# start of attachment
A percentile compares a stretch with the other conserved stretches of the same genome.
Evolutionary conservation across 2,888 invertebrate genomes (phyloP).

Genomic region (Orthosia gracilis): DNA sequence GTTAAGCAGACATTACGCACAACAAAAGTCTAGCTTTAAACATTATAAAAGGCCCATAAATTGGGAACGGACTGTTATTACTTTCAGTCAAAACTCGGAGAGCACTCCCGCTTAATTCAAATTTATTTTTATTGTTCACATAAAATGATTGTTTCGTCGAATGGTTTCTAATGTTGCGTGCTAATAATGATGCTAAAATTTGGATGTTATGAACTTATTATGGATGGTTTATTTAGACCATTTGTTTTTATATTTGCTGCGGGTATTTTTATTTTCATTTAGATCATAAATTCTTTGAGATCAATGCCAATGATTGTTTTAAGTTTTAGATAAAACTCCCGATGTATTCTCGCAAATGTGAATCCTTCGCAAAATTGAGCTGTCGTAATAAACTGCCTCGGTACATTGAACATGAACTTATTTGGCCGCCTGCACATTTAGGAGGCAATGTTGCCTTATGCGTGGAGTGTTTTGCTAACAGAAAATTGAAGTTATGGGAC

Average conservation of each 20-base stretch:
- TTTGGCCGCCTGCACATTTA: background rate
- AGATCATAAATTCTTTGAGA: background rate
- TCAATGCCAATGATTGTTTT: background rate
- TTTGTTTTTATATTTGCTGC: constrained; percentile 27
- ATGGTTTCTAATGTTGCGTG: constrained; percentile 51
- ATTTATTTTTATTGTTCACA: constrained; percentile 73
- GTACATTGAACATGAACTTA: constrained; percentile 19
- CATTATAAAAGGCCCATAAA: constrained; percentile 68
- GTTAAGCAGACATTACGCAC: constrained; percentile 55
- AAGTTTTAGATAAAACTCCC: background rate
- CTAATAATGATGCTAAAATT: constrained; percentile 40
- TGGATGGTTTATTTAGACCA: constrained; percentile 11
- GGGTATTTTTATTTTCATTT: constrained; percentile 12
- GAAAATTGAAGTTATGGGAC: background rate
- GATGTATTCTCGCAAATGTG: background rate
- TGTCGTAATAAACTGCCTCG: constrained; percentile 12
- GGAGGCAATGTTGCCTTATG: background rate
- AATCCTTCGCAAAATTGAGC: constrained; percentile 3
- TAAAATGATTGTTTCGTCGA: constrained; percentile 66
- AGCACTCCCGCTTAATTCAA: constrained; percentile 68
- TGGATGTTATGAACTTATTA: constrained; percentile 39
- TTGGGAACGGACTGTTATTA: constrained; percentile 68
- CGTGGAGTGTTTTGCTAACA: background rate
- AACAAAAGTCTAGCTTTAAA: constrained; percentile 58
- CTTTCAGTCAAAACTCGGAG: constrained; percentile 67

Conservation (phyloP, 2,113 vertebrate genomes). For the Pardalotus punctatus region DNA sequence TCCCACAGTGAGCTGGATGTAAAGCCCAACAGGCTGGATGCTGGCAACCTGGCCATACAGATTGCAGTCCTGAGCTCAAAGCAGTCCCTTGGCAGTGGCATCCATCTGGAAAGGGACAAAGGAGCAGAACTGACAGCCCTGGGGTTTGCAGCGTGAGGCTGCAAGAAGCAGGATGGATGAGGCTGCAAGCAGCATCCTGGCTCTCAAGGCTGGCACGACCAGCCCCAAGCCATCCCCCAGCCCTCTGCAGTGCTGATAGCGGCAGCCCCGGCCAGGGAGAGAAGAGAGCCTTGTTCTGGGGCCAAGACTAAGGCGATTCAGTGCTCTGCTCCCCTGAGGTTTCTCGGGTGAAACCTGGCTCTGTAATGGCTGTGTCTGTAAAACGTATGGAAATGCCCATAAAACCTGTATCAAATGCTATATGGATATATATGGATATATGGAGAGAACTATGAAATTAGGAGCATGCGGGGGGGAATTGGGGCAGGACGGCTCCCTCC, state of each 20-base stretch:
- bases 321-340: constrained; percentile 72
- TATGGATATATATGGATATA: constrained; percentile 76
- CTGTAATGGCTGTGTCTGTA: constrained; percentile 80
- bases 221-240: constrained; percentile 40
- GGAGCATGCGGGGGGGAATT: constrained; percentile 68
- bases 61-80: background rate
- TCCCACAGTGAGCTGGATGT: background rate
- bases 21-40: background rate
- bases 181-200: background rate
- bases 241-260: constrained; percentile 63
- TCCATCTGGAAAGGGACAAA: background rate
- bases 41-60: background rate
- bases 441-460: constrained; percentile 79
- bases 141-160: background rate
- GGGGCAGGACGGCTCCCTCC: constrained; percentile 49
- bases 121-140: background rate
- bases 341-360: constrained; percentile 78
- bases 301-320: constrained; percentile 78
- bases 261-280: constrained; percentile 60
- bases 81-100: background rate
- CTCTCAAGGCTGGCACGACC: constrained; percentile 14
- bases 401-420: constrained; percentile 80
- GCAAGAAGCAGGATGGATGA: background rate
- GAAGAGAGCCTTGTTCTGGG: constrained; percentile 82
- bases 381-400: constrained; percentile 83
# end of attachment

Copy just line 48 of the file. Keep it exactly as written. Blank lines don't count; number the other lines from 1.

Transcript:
- bases 301-320: constrained; percentile 78